Corn earworms critical on Brazil's new soy crop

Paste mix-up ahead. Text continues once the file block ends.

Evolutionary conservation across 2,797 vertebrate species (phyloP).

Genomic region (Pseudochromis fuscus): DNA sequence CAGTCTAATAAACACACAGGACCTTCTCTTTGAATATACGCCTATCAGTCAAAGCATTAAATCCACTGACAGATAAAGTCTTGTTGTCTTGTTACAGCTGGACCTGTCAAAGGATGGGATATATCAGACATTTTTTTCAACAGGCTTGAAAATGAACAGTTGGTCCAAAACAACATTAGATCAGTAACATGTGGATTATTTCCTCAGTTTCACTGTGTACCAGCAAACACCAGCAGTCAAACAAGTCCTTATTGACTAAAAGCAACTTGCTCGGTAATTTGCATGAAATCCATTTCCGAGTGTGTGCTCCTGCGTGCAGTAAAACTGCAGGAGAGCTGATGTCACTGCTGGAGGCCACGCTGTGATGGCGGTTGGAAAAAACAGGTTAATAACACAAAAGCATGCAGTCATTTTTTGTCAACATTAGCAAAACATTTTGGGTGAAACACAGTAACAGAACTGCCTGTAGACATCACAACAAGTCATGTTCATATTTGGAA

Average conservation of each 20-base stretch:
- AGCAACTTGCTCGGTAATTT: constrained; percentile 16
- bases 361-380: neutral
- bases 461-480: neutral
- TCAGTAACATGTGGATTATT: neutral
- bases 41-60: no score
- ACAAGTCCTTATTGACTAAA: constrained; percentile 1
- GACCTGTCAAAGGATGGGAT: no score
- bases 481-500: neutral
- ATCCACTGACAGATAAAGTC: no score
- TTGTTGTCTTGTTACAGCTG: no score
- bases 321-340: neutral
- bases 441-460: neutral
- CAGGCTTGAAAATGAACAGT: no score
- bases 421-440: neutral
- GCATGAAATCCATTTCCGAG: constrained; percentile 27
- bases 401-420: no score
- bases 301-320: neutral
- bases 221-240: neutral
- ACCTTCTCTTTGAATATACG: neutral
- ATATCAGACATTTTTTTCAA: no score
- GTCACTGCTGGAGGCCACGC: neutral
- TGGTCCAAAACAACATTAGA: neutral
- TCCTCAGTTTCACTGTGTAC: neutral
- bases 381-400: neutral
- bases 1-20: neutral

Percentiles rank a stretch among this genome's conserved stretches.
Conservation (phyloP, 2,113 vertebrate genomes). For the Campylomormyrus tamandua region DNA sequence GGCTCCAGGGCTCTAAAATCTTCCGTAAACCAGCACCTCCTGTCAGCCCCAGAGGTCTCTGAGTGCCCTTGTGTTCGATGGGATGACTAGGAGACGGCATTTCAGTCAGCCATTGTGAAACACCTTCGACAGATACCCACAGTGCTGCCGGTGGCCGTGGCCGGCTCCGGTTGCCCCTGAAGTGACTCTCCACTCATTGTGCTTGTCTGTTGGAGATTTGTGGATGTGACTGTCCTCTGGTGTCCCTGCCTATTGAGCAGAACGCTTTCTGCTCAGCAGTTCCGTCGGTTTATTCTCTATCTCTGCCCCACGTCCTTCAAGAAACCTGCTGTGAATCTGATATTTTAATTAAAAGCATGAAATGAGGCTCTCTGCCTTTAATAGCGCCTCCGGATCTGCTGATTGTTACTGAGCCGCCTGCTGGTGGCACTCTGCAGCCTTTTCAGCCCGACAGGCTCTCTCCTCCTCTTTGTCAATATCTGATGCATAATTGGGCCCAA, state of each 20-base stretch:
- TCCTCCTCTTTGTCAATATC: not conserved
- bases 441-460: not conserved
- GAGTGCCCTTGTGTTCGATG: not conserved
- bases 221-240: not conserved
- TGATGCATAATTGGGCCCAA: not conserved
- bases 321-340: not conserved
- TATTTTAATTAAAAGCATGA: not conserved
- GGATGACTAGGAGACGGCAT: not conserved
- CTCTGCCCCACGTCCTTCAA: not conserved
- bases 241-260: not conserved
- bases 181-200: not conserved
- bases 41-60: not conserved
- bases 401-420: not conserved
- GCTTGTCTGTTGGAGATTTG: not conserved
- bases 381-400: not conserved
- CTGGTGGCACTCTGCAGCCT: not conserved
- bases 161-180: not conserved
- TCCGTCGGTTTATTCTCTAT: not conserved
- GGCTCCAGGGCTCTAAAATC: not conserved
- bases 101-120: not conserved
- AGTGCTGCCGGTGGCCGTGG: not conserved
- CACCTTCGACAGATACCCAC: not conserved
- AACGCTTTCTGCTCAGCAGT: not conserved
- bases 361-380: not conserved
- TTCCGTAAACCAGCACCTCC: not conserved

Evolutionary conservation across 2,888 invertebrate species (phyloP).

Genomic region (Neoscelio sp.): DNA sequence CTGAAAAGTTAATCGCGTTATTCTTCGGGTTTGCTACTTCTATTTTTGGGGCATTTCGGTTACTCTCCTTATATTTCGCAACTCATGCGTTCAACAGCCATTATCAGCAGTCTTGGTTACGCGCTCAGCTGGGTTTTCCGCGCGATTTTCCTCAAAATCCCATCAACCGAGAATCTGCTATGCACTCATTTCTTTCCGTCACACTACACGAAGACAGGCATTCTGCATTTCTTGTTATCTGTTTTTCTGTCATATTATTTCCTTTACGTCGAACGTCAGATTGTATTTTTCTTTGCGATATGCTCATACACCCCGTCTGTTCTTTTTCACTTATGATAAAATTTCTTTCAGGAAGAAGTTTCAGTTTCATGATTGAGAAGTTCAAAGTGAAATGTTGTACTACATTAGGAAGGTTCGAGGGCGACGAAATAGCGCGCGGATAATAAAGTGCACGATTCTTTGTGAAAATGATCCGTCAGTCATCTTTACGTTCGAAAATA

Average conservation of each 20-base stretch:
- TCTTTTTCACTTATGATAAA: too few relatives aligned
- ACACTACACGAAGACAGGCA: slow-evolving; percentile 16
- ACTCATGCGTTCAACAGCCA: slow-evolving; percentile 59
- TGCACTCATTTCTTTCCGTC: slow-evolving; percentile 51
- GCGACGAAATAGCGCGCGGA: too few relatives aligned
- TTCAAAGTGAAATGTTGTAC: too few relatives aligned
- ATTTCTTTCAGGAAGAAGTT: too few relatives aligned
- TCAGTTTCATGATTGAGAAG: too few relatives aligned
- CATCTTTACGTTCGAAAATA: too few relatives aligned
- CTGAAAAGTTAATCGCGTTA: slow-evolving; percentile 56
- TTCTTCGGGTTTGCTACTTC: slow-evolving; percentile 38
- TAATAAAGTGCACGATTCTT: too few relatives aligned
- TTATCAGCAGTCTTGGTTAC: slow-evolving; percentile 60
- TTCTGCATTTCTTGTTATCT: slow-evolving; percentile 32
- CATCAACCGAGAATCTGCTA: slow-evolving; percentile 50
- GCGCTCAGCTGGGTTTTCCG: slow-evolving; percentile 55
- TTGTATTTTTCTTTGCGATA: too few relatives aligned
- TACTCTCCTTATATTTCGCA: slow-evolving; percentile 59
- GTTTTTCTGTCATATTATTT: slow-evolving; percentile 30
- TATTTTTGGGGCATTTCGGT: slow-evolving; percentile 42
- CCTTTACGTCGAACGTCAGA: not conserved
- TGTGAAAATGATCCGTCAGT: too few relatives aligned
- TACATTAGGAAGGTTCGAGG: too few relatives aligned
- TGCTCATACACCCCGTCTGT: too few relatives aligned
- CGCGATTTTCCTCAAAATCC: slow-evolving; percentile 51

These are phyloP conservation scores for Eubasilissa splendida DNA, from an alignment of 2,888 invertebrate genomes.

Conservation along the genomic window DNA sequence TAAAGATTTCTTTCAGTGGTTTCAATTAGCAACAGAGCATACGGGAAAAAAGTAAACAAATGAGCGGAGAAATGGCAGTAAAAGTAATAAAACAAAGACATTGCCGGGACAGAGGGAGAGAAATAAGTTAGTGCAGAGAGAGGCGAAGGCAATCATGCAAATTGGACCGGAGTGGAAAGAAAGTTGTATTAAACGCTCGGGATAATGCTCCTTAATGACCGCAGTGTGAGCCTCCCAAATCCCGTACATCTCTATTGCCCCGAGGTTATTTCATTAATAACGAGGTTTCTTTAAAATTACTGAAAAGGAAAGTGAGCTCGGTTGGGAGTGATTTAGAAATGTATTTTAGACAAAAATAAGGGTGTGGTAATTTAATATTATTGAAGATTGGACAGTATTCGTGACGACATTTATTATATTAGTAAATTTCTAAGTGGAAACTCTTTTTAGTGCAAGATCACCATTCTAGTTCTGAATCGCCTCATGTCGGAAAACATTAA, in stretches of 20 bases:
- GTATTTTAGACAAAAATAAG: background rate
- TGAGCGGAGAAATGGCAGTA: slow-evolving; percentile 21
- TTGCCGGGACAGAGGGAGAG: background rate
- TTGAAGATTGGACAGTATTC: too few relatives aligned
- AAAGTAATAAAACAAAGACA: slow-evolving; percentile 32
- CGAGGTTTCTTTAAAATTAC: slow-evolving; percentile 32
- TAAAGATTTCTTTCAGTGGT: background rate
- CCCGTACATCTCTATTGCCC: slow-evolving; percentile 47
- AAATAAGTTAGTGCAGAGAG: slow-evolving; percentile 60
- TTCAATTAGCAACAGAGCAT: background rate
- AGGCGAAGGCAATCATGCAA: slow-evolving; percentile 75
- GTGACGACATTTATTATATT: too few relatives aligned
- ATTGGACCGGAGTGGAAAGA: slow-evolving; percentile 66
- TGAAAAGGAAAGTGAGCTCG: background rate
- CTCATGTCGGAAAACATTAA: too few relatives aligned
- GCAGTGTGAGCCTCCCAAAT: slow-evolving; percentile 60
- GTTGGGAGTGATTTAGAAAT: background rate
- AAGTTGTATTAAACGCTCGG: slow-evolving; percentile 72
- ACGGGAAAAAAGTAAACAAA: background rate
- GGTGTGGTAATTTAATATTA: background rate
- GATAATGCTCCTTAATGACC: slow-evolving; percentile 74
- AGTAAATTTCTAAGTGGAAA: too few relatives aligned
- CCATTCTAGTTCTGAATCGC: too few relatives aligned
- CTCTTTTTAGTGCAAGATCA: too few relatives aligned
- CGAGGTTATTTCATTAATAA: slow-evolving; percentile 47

Early infestations of corn earworms (Helicoverpa armigera) are at "critical" levels in parts of the major soybean-growing state, Mato Grosso, media report. That is the assessment of the Ministry of Agriculture's plant health commissioner, Wanderlei Dias Guerra. The detections came days after planting following the end of the 90-day isolation period in which land is left fallow between seasons. Ministry officials note that the pests may have transferred from "guaxa" plants that germinate from grain lost at harvest, and have grown before the soybean crop had been planted, Mato Grosso soybean grower association, the Aprosoja, reports. It advises "intense surveillance" and early control. The earworms caused $1,000 million of cotton and soybean losses in two Brazilian states in the last season (Agrow No 673, p 19).